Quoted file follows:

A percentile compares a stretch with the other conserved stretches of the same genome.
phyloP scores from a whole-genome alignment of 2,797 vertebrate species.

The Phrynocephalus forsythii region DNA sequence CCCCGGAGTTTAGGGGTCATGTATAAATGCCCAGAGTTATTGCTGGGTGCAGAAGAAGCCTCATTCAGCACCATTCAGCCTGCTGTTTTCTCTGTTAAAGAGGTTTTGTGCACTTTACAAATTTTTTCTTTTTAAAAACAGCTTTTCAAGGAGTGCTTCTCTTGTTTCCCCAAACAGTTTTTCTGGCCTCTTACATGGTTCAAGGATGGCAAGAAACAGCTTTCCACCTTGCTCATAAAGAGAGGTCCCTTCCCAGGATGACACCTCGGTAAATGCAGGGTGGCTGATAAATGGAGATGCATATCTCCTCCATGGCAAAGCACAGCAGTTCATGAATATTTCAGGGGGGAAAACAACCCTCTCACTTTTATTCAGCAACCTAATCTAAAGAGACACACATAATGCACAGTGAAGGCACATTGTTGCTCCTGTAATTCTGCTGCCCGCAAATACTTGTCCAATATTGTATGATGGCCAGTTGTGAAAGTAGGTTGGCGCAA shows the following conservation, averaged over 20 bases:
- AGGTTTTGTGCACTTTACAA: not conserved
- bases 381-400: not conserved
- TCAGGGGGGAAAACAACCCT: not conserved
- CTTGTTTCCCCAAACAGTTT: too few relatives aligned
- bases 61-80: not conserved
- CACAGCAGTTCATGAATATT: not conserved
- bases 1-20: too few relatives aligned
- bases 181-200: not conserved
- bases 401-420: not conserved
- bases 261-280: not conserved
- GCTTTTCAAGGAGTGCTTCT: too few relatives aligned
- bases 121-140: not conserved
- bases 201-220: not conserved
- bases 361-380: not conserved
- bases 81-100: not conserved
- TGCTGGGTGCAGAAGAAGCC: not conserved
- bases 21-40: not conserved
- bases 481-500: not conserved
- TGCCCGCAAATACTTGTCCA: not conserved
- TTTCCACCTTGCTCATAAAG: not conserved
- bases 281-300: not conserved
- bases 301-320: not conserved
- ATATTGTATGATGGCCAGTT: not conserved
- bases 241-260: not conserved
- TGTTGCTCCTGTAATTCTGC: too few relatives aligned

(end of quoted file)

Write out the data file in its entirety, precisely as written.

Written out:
A percentile compares a stretch with the other conserved stretches of the same genome.
phyloP scores from a whole-genome alignment of 2,797 vertebrate species.

The Phrynocephalus forsythii region DNA sequence CCCCGGAGTTTAGGGGTCATGTATAAATGCCCAGAGTTATTGCTGGGTGCAGAAGAAGCCTCATTCAGCACCATTCAGCCTGCTGTTTTCTCTGTTAAAGAGGTTTTGTGCACTTTACAAATTTTTTCTTTTTAAAAACAGCTTTTCAAGGAGTGCTTCTCTTGTTTCCCCAAACAGTTTTTCTGGCCTCTTACATGGTTCAAGGATGGCAAGAAACAGCTTTCCACCTTGCTCATAAAGAGAGGTCCCTTCCCAGGATGACACCTCGGTAAATGCAGGGTGGCTGATAAATGGAGATGCATATCTCCTCCATGGCAAAGCACAGCAGTTCATGAATATTTCAGGGGGGAAAACAACCCTCTCACTTTTATTCAGCAACCTAATCTAAAGAGACACACATAATGCACAGTGAAGGCACATTGTTGCTCCTGTAATTCTGCTGCCCGCAAATACTTGTCCAATATTGTATGATGGCCAGTTGTGAAAGTAGGTTGGCGCAA shows the following conservation, averaged over 20 bases:
- AGGTTTTGTGCACTTTACAA: not conserved
- bases 381-400: not conserved
- TCAGGGGGGAAAACAACCCT: not conserved
- CTTGTTTCCCCAAACAGTTT: too few relatives aligned
- bases 61-80: not conserved
- CACAGCAGTTCATGAATATT: not conserved
- bases 1-20: too few relatives aligned
- bases 181-200: not conserved
- bases 401-420: not conserved
- bases 261-280: not conserved
- GCTTTTCAAGGAGTGCTTCT: too few relatives aligned
- bases 121-140: not conserved
- bases 201-220: not conserved
- bases 361-380: not conserved
- bases 81-100: not conserved
- TGCTGGGTGCAGAAGAAGCC: not conserved
- bases 21-40: not conserved
- bases 481-500: not conserved
- TGCCCGCAAATACTTGTCCA: not conserved
- TTTCCACCTTGCTCATAAAG: not conserved
- bases 281-300: not conserved
- bases 301-320: not conserved
- ATATTGTATGATGGCCAGTT: not conserved
- bases 241-260: not conserved
- TGTTGCTCCTGTAATTCTGC: too few relatives aligned